Infants and toddlers benefit from a sensitive and unhurried approach. Teachers pay close attention to children's individual rhythms and forms of communication. There is a clear focus on making the learning environment warm and inviting to children under two and their families.

A well-considered process is in place for transitions within the centre. Children and their parents are well supported by positive and attentive teachers.

A range of useful strategies are in place to support children's successful transition from the centre to school. Relationships with a number of local schools have been established, and teachers facilitate regular group excursions to several schools.

Children with diverse needs are well supported. Teachers liaise with whānau and, where appropriate, external agencies to enact a credit-based planned programme.

In response to ERO's previous report, there is now consistency of assessment, planning and evaluation across the centre. Teachers notice and respond to children's interests. However, significant strengthening in this area is required. A robust planning process for individual children should be implemented, involving:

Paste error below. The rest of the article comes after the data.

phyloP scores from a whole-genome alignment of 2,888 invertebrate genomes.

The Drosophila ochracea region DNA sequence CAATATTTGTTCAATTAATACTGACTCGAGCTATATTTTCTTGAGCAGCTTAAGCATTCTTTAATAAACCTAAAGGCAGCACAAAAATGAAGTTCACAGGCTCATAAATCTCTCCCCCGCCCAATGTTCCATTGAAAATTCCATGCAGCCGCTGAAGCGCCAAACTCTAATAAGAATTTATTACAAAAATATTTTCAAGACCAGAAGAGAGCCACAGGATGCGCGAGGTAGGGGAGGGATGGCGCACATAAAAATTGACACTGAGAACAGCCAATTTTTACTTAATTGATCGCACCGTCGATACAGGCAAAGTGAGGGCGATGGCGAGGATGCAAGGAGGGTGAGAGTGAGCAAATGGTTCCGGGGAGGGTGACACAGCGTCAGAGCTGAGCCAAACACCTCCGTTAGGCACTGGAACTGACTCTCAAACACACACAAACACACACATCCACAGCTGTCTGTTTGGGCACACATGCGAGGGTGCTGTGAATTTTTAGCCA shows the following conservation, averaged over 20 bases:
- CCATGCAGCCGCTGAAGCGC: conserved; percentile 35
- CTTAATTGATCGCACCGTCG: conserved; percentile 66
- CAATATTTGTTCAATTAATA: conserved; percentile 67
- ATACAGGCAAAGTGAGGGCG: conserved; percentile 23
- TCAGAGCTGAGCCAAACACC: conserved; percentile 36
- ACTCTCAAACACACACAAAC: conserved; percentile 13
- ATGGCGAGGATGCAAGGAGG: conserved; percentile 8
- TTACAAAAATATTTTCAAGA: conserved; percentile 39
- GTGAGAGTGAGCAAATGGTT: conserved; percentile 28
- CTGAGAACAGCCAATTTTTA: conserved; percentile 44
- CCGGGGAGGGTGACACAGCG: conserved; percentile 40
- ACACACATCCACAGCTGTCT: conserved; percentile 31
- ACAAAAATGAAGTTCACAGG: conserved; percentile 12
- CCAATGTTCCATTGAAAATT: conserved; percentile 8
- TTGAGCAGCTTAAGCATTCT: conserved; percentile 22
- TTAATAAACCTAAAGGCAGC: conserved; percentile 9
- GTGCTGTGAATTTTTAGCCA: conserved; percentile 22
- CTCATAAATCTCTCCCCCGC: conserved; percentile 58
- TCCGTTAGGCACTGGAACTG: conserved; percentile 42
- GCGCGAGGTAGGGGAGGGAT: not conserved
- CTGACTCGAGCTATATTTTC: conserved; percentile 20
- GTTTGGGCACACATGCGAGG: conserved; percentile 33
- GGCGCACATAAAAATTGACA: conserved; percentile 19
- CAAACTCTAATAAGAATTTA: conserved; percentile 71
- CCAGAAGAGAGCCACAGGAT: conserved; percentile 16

• specific, planned teaching strategies, based on past assessment and evaluation
  • clear links between teaching strategies and parent aspirations, as well as children's cultures, languages and identities.

Assessment documentation should show how plans and strategies have been enacted to support children's progress.

Leaders are focused on improving the quality of education and care for children through ongoing systematic self review. ERO affirms the centre's recent shift to an internal evaluation framework that is more focused on measuring the impact of changes.